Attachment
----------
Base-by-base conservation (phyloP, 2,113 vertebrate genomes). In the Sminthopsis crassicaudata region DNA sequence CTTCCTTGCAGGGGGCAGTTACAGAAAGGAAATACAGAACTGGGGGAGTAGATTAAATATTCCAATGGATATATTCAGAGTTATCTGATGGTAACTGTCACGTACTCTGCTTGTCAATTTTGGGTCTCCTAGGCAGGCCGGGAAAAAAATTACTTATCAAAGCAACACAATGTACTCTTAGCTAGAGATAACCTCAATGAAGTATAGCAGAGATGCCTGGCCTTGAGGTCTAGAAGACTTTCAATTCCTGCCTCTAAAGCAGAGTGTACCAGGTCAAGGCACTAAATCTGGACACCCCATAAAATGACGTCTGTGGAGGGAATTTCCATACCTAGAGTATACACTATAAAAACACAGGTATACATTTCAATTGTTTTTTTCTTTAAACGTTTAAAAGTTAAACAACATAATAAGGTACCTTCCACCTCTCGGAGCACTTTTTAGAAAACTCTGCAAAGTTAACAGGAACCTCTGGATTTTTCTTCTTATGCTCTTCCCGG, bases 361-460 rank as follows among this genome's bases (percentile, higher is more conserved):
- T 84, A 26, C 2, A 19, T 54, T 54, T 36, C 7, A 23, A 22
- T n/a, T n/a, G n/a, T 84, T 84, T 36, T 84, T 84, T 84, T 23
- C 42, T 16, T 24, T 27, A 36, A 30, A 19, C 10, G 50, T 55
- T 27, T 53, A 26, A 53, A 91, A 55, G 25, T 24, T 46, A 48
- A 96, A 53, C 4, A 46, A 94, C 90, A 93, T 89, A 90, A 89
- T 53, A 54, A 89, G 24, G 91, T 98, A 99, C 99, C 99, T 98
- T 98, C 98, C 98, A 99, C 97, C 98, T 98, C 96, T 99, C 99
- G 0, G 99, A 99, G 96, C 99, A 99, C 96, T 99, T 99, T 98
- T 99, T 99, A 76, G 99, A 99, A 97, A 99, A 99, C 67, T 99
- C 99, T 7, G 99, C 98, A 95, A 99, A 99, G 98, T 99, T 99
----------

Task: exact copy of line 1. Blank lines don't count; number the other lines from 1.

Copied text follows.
Base-by-base conservation (phyloP, 2,113 vertebrate genomes). In the Sminthopsis crassicaudata region DNA sequence CTTCCTTGCAGGGGGCAGTTACAGAAAGGAAATACAGAACTGGGGGAGTAGATTAAATATTCCAATGGATATATTCAGAGTTATCTGATGGTAACTGTCACGTACTCTGCTTGTCAATTTTGGGTCTCCTAGGCAGGCCGGGAAAAAAATTACTTATCAAAGCAACACAATGTACTCTTAGCTAGAGATAACCTCAATGAAGTATAGCAGAGATGCCTGGCCTTGAGGTCTAGAAGACTTTCAATTCCTGCCTCTAAAGCAGAGTGTACCAGGTCAAGGCACTAAATCTGGACACCCCATAAAATGACGTCTGTGGAGGGAATTTCCATACCTAGAGTATACACTATAAAAACACAGGTATACATTTCAATTGTTTTTTTCTTTAAACGTTTAAAAGTTAAACAACATAATAAGGTACCTTCCACCTCTCGGAGCACTTTTTAGAAAACTCTGCAAAGTTAACAGGAACCTCTGGATTTTTCTTCTTATGCTCTTCCCGG, bases 361-460 rank as follows among this genome's bases (percentile, higher is more conserved):